Ada Marion Jefferis (1884-1981): Education and Schooling

Schooling and Education is a key theme in ‘The Memories of Ada Marion Jefferis’, which you can read in full here, transcribed by myself. 

“I have little memory of my very early life but distinctly remember going to school for the first time.” (1)

Ada Marion Jefferis speaks a fair amount on her education and schooling experience in accordance with the ratio of her memoir. As “schooling was made compulsory in 1880, and as the majority of the female autobiographers were born after that date, recollections of the writer’s schooldays were a common feature of their narratives” (Griffin, 2020, 27). Ada dedicates pages 1-4 of her writing to talk about both the schools she has been to and to share her different experiences. I estimate from the details provided in her memoir that Ada left school in 1899 at 12 years old, as this is the last mention of her schooling days before entering the workplace. It wasn’t until 1918 that The Education Act raised the compulsory school leaving age to 14 for both boys and girls.

A visit from the school board inspector in Victorian London, 1890.

In 1862, payment-by-results was introduced in the management of British Schools. This national funding depended on the outcomes of examinations of the pupils conducted by school inspectors. Ada describes the visit from the inspector as a “terrifying experience” (2). Before “a very solemn man dressed in all black would arrive on the appointed day” (2), a great spring cleaning of the school took place. They were given their examination questions and Ada “can still remember how scared I was to pick up my pen in case a big blot fell off the end” (2). When playtime came “it was always a great relief” (2), where they could “escape the tensions of the classroom” (2).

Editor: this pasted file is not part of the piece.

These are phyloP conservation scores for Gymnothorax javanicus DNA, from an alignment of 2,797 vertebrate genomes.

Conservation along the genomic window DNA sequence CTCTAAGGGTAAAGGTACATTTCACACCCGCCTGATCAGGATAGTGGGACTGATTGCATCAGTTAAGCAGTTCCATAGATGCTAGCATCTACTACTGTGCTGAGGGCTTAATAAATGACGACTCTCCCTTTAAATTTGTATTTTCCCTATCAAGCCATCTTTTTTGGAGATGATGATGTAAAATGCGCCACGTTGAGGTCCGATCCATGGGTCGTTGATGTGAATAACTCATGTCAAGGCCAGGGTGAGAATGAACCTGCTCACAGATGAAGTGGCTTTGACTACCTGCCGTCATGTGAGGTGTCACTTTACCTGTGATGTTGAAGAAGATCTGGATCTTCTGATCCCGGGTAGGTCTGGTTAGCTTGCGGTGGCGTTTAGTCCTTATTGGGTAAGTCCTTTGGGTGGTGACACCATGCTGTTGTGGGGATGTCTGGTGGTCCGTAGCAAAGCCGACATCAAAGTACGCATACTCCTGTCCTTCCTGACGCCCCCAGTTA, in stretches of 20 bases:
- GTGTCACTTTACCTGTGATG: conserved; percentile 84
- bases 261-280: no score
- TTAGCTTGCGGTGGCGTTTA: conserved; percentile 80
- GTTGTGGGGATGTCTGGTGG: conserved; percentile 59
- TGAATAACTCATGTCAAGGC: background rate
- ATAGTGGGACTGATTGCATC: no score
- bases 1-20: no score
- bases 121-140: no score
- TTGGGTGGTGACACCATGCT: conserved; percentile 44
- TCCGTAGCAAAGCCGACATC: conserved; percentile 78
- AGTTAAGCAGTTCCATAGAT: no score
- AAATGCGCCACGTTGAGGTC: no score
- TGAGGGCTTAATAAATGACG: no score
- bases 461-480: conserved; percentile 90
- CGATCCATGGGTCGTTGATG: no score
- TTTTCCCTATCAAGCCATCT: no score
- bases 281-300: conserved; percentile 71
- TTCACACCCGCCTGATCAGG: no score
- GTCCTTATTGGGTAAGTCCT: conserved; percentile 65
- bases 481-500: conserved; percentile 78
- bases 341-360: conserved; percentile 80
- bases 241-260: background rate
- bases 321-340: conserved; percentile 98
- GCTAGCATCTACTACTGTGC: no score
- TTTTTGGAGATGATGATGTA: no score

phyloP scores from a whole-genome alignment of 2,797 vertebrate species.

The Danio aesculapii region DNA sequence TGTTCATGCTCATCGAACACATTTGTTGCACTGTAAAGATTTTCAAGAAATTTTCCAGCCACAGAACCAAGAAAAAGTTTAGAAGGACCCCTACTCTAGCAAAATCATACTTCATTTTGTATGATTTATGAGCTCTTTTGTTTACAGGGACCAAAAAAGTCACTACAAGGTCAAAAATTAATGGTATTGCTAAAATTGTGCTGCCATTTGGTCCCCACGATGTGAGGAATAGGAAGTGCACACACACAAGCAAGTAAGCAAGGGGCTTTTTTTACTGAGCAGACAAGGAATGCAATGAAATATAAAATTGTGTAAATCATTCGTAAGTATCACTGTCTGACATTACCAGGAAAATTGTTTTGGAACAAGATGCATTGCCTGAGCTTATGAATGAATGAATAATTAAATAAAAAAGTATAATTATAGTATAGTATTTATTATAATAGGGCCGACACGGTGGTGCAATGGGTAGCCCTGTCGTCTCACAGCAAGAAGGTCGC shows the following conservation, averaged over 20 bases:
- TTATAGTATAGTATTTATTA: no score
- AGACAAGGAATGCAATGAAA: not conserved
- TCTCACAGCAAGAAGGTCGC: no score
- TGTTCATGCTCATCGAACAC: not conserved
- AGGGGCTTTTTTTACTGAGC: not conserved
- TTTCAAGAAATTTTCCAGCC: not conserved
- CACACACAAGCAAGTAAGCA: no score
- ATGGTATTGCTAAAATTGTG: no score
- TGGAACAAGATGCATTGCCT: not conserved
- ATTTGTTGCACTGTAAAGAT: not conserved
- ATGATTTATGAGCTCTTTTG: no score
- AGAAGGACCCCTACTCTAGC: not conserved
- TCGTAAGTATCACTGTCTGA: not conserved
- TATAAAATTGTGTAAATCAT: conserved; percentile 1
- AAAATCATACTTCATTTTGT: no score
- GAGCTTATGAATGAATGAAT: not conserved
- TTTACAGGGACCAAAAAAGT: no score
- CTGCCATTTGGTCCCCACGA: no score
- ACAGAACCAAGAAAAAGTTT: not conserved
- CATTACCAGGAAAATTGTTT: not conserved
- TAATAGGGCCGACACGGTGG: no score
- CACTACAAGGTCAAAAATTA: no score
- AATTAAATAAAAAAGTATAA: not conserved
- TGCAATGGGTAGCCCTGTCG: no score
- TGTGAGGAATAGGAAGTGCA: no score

Many different games were played at playtime including “skipping, hopscotch, rings, tops, etc” (2) and “each game had its season” (2). These playground games are still enjoyed by the children in the 21st century as they provide little equipment. As gender roles were very strict in the 1880s, most nineteenth-century people believed that girls and boys shouldn’t do the same activities: “girls were expected to be graceful, soft-spoken, and elegant” (King Manor). They were prepared to grow up and get married, run the household and be a mother. On the other hand, “boys were expected to be strong, hardworking, and successful” (King Manor). One of the boys’ “favourite pastimes seemed to be playing soldiers” which would be very rough so the “girls would keep well out of the way when this was taking place” (2). Typical toys for boys included soldier sets which “promoted strength, courage and leadership” (Seiber), to prepare them for their future roles. Whilst children 100 years ago would often play war games, today’s children “draw on video games such as World of Warfare or Call of Duty” which “draws on a rather different set of referents” (Marsh, 2016).